There are a number of schemes for classifying disease transmission. The various classification schemes are similar, but have slight differences, because some disease may be transmitted by more than one mechanism. For this module the outline in the table below will be followed.

Person-to-person Spread

1. Direct person-to-person

  • Sexual transmission (STDs/STIs)
  • Perinatal mother to child transmission
  • Needle injection
  • Skin-to-skin
  • Human bites

2. Indirect person-to-person

  • Fomites (contaminated objects)
  • Air: Droplet nuclei (true airborne) & Droplets

Common Vehicle Spread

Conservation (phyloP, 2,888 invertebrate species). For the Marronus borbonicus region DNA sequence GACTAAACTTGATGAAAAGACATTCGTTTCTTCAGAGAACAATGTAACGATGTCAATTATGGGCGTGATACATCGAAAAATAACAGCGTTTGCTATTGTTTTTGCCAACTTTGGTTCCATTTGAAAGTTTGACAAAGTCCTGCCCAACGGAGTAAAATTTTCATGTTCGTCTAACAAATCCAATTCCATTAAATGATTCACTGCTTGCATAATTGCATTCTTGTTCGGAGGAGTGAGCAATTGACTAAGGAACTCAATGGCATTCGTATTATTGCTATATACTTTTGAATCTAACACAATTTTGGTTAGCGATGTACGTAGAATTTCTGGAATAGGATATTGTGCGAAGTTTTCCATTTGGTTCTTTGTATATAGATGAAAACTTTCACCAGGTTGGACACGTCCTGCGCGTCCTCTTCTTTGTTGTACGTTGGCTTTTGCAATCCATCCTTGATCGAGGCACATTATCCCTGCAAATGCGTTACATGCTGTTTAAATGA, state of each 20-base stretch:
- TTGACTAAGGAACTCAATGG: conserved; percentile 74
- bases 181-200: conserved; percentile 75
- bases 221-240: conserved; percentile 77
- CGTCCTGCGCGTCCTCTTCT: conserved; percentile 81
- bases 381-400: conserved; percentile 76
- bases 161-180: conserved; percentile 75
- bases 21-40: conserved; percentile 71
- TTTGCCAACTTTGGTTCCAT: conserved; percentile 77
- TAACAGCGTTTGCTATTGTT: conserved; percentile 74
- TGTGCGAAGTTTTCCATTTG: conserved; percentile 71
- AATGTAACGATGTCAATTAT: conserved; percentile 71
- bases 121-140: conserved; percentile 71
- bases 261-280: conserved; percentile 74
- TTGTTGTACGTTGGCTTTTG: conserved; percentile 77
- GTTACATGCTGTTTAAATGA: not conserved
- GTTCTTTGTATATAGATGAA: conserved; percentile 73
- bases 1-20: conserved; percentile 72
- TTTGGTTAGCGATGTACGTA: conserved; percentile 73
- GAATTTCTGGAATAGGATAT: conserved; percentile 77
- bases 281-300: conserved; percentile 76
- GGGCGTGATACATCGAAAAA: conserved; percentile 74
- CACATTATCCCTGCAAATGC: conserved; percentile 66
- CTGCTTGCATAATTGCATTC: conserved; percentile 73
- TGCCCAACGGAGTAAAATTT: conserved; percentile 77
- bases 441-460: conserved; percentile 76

1. Ingested: food-borne & water-borne; fecal-oral

2. Biological products: vaccines, sera, blood products 


Zoonoses: from vertebrate animals

1. Animal bites (e.g., rabies virus or hepatitis from primates)

2. Blood-borne, airborne


Vector Borne: mosquitoes, flies, fleas, ticks

  Two key concepts to bear in mind:

  1. Many diseases can be transmitted by more than one mechanism.
  2. Some mechanisms of transmission might logically fit into more than one category. For example, fecal-oral transmission occurs most commonly via "common vehicle transmission," i.e., ingestion of infectious agents in contaminated food or water, but fecal-oral transmission can also occur directly during anal sexual contact